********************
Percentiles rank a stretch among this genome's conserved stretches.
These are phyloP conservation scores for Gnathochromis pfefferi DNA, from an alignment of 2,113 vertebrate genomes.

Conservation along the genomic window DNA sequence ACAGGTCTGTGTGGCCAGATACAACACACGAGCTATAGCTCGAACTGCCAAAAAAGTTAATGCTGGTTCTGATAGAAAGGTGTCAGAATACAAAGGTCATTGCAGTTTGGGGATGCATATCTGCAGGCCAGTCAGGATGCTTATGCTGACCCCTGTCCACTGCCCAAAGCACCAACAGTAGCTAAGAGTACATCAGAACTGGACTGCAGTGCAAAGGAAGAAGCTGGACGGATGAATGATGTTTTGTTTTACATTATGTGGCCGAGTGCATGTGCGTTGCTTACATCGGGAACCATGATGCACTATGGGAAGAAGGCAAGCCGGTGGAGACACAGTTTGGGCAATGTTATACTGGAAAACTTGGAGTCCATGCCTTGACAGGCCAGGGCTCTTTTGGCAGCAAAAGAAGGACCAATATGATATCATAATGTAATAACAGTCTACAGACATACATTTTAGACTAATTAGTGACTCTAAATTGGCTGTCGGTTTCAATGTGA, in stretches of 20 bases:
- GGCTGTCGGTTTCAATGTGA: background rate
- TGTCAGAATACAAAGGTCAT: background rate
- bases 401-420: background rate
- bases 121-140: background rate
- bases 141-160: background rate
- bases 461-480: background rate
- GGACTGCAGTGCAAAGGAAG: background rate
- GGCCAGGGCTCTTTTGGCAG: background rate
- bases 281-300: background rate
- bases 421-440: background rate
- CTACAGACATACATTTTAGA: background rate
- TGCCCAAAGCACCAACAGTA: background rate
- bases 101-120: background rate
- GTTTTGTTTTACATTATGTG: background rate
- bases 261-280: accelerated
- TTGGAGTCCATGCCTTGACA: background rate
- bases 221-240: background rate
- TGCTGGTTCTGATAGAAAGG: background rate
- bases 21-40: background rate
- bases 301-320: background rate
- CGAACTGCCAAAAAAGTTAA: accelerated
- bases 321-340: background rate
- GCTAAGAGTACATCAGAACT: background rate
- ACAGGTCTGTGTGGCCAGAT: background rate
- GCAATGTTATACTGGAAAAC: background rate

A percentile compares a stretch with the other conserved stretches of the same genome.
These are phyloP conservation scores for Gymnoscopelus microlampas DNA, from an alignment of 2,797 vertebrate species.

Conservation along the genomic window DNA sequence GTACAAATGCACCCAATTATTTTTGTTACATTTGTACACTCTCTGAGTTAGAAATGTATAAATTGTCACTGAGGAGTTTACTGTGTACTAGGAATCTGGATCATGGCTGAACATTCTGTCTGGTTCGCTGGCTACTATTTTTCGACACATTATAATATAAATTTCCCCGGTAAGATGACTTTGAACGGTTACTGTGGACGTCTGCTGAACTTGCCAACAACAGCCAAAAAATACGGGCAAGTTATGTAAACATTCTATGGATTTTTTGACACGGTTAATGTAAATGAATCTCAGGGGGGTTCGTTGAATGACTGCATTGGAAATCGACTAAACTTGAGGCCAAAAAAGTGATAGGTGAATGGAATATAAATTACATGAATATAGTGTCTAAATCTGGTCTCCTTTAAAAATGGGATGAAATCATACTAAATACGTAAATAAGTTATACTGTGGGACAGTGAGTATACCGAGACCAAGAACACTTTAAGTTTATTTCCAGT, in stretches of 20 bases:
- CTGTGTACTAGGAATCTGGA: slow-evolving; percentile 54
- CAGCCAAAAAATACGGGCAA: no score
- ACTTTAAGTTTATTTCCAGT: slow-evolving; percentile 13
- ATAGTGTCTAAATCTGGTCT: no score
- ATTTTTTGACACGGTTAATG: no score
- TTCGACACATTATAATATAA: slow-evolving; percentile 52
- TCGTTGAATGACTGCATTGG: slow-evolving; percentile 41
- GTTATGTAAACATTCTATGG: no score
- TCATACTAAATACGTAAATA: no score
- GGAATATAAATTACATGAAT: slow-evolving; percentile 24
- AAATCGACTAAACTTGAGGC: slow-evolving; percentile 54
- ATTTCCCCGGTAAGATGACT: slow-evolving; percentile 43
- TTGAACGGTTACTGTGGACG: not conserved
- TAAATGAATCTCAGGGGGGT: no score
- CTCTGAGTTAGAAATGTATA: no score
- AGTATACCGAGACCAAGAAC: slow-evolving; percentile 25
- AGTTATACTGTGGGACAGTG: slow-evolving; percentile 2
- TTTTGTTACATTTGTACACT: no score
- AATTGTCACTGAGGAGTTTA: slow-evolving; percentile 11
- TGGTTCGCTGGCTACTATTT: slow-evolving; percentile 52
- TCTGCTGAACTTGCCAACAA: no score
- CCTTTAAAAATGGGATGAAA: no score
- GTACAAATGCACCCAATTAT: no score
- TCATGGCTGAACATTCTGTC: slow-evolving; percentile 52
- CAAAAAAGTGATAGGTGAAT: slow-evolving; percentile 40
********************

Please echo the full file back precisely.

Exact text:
Percentiles rank a stretch among this genome's conserved stretches.
These are phyloP conservation scores for Gnathochromis pfefferi DNA, from an alignment of 2,113 vertebrate genomes.

Conservation along the genomic window DNA sequence ACAGGTCTGTGTGGCCAGATACAACACACGAGCTATAGCTCGAACTGCCAAAAAAGTTAATGCTGGTTCTGATAGAAAGGTGTCAGAATACAAAGGTCATTGCAGTTTGGGGATGCATATCTGCAGGCCAGTCAGGATGCTTATGCTGACCCCTGTCCACTGCCCAAAGCACCAACAGTAGCTAAGAGTACATCAGAACTGGACTGCAGTGCAAAGGAAGAAGCTGGACGGATGAATGATGTTTTGTTTTACATTATGTGGCCGAGTGCATGTGCGTTGCTTACATCGGGAACCATGATGCACTATGGGAAGAAGGCAAGCCGGTGGAGACACAGTTTGGGCAATGTTATACTGGAAAACTTGGAGTCCATGCCTTGACAGGCCAGGGCTCTTTTGGCAGCAAAAGAAGGACCAATATGATATCATAATGTAATAACAGTCTACAGACATACATTTTAGACTAATTAGTGACTCTAAATTGGCTGTCGGTTTCAATGTGA, in stretches of 20 bases:
- GGCTGTCGGTTTCAATGTGA: background rate
- TGTCAGAATACAAAGGTCAT: background rate
- bases 401-420: background rate
- bases 121-140: background rate
- bases 141-160: background rate
- bases 461-480: background rate
- GGACTGCAGTGCAAAGGAAG: background rate
- GGCCAGGGCTCTTTTGGCAG: background rate
- bases 281-300: background rate
- bases 421-440: background rate
- CTACAGACATACATTTTAGA: background rate
- TGCCCAAAGCACCAACAGTA: background rate
- bases 101-120: background rate
- GTTTTGTTTTACATTATGTG: background rate
- bases 261-280: accelerated
- TTGGAGTCCATGCCTTGACA: background rate
- bases 221-240: background rate
- TGCTGGTTCTGATAGAAAGG: background rate
- bases 21-40: background rate
- bases 301-320: background rate
- CGAACTGCCAAAAAAGTTAA: accelerated
- bases 321-340: background rate
- GCTAAGAGTACATCAGAACT: background rate
- ACAGGTCTGTGTGGCCAGAT: background rate
- GCAATGTTATACTGGAAAAC: background rate

A percentile compares a stretch with the other conserved stretches of the same genome.
These are phyloP conservation scores for Gymnoscopelus microlampas DNA, from an alignment of 2,797 vertebrate species.

Conservation along the genomic window DNA sequence GTACAAATGCACCCAATTATTTTTGTTACATTTGTACACTCTCTGAGTTAGAAATGTATAAATTGTCACTGAGGAGTTTACTGTGTACTAGGAATCTGGATCATGGCTGAACATTCTGTCTGGTTCGCTGGCTACTATTTTTCGACACATTATAATATAAATTTCCCCGGTAAGATGACTTTGAACGGTTACTGTGGACGTCTGCTGAACTTGCCAACAACAGCCAAAAAATACGGGCAAGTTATGTAAACATTCTATGGATTTTTTGACACGGTTAATGTAAATGAATCTCAGGGGGGTTCGTTGAATGACTGCATTGGAAATCGACTAAACTTGAGGCCAAAAAAGTGATAGGTGAATGGAATATAAATTACATGAATATAGTGTCTAAATCTGGTCTCCTTTAAAAATGGGATGAAATCATACTAAATACGTAAATAAGTTATACTGTGGGACAGTGAGTATACCGAGACCAAGAACACTTTAAGTTTATTTCCAGT, in stretches of 20 bases:
- CTGTGTACTAGGAATCTGGA: slow-evolving; percentile 54
- CAGCCAAAAAATACGGGCAA: no score
- ACTTTAAGTTTATTTCCAGT: slow-evolving; percentile 13
- ATAGTGTCTAAATCTGGTCT: no score
- ATTTTTTGACACGGTTAATG: no score
- TTCGACACATTATAATATAA: slow-evolving; percentile 52
- TCGTTGAATGACTGCATTGG: slow-evolving; percentile 41
- GTTATGTAAACATTCTATGG: no score
- TCATACTAAATACGTAAATA: no score
- GGAATATAAATTACATGAAT: slow-evolving; percentile 24
- AAATCGACTAAACTTGAGGC: slow-evolving; percentile 54
- ATTTCCCCGGTAAGATGACT: slow-evolving; percentile 43
- TTGAACGGTTACTGTGGACG: not conserved
- TAAATGAATCTCAGGGGGGT: no score
- CTCTGAGTTAGAAATGTATA: no score
- AGTATACCGAGACCAAGAAC: slow-evolving; percentile 25
- AGTTATACTGTGGGACAGTG: slow-evolving; percentile 2
- TTTTGTTACATTTGTACACT: no score
- AATTGTCACTGAGGAGTTTA: slow-evolving; percentile 11
- TGGTTCGCTGGCTACTATTT: slow-evolving; percentile 52
- TCTGCTGAACTTGCCAACAA: no score
- CCTTTAAAAATGGGATGAAA: no score
- GTACAAATGCACCCAATTAT: no score
- TCATGGCTGAACATTCTGTC: slow-evolving; percentile 52
- CAAAAAAGTGATAGGTGAAT: slow-evolving; percentile 40